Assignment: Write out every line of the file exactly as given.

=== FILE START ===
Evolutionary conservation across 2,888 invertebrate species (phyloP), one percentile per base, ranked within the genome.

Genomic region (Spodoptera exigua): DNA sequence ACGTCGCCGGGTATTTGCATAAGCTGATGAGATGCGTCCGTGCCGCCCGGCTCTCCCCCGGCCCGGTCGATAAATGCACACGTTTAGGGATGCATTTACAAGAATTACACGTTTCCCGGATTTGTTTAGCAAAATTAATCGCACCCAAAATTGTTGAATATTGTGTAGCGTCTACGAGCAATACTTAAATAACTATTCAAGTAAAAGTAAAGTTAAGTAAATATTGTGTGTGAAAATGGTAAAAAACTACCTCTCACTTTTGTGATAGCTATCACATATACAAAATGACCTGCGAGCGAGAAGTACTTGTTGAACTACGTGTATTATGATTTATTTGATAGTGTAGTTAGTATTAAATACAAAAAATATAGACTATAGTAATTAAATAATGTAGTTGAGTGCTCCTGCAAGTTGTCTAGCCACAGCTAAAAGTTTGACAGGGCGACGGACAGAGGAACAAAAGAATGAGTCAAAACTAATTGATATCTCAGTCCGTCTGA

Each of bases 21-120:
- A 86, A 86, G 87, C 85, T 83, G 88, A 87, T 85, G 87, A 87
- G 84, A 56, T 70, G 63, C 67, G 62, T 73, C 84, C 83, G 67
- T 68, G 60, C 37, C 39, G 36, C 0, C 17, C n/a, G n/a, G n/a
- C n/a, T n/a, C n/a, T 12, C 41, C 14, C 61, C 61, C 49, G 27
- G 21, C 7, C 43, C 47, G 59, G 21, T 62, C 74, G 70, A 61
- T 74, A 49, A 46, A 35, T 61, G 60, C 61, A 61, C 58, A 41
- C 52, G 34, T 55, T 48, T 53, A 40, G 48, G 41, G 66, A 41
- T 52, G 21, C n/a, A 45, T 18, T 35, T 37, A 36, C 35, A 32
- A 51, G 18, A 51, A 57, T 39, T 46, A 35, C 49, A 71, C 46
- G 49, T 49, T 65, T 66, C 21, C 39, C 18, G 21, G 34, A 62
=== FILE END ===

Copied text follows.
Evolutionary conservation across 2,888 invertebrate species (phyloP), one percentile per base, ranked within the genome.

Genomic region (Spodoptera exigua): DNA sequence ACGTCGCCGGGTATTTGCATAAGCTGATGAGATGCGTCCGTGCCGCCCGGCTCTCCCCCGGCCCGGTCGATAAATGCACACGTTTAGGGATGCATTTACAAGAATTACACGTTTCCCGGATTTGTTTAGCAAAATTAATCGCACCCAAAATTGTTGAATATTGTGTAGCGTCTACGAGCAATACTTAAATAACTATTCAAGTAAAAGTAAAGTTAAGTAAATATTGTGTGTGAAAATGGTAAAAAACTACCTCTCACTTTTGTGATAGCTATCACATATACAAAATGACCTGCGAGCGAGAAGTACTTGTTGAACTACGTGTATTATGATTTATTTGATAGTGTAGTTAGTATTAAATACAAAAAATATAGACTATAGTAATTAAATAATGTAGTTGAGTGCTCCTGCAAGTTGTCTAGCCACAGCTAAAAGTTTGACAGGGCGACGGACAGAGGAACAAAAGAATGAGTCAAAACTAATTGATATCTCAGTCCGTCTGA

Each of bases 21-120:
- A 86, A 86, G 87, C 85, T 83, G 88, A 87, T 85, G 87, A 87
- G 84, A 56, T 70, G 63, C 67, G 62, T 73, C 84, C 83, G 67
- T 68, G 60, C 37, C 39, G 36, C 0, C 17, C n/a, G n/a, G n/a
- C n/a, T n/a, C n/a, T 12, C 41, C 14, C 61, C 61, C 49, G 27
- G 21, C 7, C 43, C 47, G 59, G 21, T 62, C 74, G 70, A 61
- T 74, A 49, A 46, A 35, T 61, G 60, C 61, A 61, C 58, A 41
- C 52, G 34, T 55, T 48, T 53, A 40, G 48, G 41, G 66, A 41
- T 52, G 21, C n/a, A 45, T 18, T 35, T 37, A 36, C 35, A 32
- A 51, G 18, A 51, A 57, T 39, T 46, A 35, C 49, A 71, C 46
- G 49, T 49, T 65, T 66, C 21, C 39, C 18, G 21, G 34, A 62